[whYME] Well I was hooked in seconds, but let's just say my discussion about it with my wife didn't go quite as planned. "CUBA?! No, not Cuba. Anywhere but Cuba!" Apparently she had also been reading about Alan Gross and was convinced that if I went to Cuba I would be spending the next ten years in a Gulag. And thus began a convince-my-wife-that-Cuba-is-safe campaign. One morning during this time my wife showed me a news story, that there had been a stabbing not 200 feet from our front door during the night.She looked at me strangely when I burst out laughing at this news, so I showed her a Whatsapp Something Fishy had sent me the night before that I needed to tell her that Cuba is safer than Crown Heights . Eventually she was convinced that Cuba is safe enough (well, as long as you're not smuggling in illegal telecommunication devices) and I was given the OK to go.

To this day I wonder if maybe instead of pushing Cuba I should've taken advantage of "anywhere but cuba" and leveraged it for something bigger. Like maybe Antarctica? .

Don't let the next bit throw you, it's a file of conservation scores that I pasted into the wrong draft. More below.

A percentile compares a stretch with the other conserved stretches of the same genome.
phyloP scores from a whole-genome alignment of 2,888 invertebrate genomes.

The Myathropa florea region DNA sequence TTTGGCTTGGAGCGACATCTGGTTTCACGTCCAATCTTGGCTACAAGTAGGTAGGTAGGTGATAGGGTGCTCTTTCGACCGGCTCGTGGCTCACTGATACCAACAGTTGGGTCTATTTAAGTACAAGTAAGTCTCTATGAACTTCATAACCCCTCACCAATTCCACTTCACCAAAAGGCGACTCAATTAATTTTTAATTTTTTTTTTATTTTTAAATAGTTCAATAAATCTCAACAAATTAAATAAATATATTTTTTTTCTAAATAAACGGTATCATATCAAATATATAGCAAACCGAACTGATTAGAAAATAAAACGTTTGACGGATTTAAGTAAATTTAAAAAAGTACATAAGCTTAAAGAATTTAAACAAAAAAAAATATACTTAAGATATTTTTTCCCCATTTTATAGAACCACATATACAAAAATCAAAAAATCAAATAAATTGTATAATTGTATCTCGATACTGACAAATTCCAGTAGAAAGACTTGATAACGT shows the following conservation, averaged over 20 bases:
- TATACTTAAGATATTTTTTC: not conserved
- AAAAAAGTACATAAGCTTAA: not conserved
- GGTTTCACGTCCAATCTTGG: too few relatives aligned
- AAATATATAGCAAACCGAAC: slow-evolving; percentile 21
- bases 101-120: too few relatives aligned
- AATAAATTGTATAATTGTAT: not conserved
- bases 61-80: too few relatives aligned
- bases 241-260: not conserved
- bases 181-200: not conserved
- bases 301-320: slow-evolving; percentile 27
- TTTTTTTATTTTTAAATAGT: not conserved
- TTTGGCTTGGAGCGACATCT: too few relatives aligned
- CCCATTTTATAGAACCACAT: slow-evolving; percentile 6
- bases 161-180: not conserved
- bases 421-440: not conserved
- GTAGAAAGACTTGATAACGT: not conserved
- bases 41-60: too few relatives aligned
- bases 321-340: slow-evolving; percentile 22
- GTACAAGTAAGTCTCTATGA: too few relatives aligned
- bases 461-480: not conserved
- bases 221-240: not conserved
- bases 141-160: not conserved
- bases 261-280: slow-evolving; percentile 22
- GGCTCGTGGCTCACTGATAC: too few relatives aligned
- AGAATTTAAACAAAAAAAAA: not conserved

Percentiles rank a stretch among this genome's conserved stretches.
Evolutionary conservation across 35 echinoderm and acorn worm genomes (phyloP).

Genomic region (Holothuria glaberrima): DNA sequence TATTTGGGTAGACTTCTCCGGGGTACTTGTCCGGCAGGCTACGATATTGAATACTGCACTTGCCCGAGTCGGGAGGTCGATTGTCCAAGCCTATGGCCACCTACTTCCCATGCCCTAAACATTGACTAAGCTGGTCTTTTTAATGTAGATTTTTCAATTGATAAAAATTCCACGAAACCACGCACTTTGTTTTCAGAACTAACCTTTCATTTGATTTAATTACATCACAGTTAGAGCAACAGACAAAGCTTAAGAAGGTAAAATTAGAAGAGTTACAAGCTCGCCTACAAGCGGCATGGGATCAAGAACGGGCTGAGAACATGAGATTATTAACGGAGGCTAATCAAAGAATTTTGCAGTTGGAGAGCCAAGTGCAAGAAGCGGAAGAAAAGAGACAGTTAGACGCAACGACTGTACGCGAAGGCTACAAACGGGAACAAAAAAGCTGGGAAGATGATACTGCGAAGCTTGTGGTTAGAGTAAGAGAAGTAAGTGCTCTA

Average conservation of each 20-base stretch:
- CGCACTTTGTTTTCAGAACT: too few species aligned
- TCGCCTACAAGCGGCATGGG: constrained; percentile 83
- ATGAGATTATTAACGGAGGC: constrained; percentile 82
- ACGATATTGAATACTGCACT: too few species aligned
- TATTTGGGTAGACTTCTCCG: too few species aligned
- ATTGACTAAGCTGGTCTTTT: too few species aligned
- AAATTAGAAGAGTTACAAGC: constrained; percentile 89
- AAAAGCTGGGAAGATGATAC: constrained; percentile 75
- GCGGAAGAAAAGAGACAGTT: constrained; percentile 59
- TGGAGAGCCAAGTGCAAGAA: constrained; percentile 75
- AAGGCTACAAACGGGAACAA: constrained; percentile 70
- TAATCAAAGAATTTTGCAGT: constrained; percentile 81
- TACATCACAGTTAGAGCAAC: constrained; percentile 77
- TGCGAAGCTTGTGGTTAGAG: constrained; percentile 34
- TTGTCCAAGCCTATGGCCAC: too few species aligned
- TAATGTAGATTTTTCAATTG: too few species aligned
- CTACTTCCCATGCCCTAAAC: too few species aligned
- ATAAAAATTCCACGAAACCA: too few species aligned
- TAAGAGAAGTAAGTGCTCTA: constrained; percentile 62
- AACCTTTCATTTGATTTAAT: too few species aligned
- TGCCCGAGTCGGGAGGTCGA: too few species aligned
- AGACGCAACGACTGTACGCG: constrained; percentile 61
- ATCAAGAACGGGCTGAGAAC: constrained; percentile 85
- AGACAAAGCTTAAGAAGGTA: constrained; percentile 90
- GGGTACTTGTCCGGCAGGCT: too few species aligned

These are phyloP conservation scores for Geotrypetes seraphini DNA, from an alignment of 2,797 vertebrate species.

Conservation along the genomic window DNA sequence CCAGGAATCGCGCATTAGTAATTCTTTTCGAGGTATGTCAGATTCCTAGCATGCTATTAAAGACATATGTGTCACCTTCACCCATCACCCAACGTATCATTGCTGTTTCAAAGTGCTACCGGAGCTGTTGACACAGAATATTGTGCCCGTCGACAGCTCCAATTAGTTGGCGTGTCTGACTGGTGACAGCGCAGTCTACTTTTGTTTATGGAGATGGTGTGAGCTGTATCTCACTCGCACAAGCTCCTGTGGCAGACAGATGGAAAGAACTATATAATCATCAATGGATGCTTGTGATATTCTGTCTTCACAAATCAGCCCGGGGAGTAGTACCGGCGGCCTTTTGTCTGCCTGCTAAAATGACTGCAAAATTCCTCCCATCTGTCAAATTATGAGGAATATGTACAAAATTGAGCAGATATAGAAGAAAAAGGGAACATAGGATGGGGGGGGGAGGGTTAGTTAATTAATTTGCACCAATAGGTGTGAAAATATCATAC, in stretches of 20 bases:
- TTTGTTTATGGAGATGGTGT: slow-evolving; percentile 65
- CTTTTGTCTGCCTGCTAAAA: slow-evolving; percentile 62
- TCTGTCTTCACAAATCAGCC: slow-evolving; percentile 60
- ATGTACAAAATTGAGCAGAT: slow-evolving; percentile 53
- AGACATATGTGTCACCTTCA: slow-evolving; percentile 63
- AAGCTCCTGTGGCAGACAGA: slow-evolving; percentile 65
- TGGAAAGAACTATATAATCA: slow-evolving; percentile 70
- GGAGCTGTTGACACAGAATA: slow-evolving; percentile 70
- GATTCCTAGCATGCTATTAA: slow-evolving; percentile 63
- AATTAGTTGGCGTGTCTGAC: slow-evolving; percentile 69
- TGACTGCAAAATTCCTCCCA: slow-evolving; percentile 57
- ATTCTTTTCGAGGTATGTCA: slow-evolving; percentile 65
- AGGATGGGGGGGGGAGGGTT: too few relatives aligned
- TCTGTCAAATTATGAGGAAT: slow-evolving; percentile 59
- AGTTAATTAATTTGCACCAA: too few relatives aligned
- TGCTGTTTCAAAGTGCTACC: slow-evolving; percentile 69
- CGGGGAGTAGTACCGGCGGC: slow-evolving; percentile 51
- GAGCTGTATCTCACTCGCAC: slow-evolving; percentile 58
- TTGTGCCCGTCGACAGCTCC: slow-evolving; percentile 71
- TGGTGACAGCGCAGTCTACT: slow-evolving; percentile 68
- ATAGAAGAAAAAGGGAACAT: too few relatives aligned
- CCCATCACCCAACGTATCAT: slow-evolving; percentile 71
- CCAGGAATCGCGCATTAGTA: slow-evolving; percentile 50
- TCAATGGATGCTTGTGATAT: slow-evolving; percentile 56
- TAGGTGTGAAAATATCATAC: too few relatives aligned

[Something Fishy] With the group finalized, it was time to find flights. At the time there were no flights between the U.S. and Cuba, save for a few uber-expensive charters. We needed to find a roundabout routing, preferably using miles. After a ton of research, it seemed that the best available options were on Aeromexico via MEX or CUN using DL miles, AC via YYZ in rev (AC does not allow point redemptions on that flight), or Copa (CM) via PTY using *A miles. With DL wanting around a trillion miles plus one (1) firstborn son, and AC wanting real, actual money (horrors!), CM was looking the most attractive.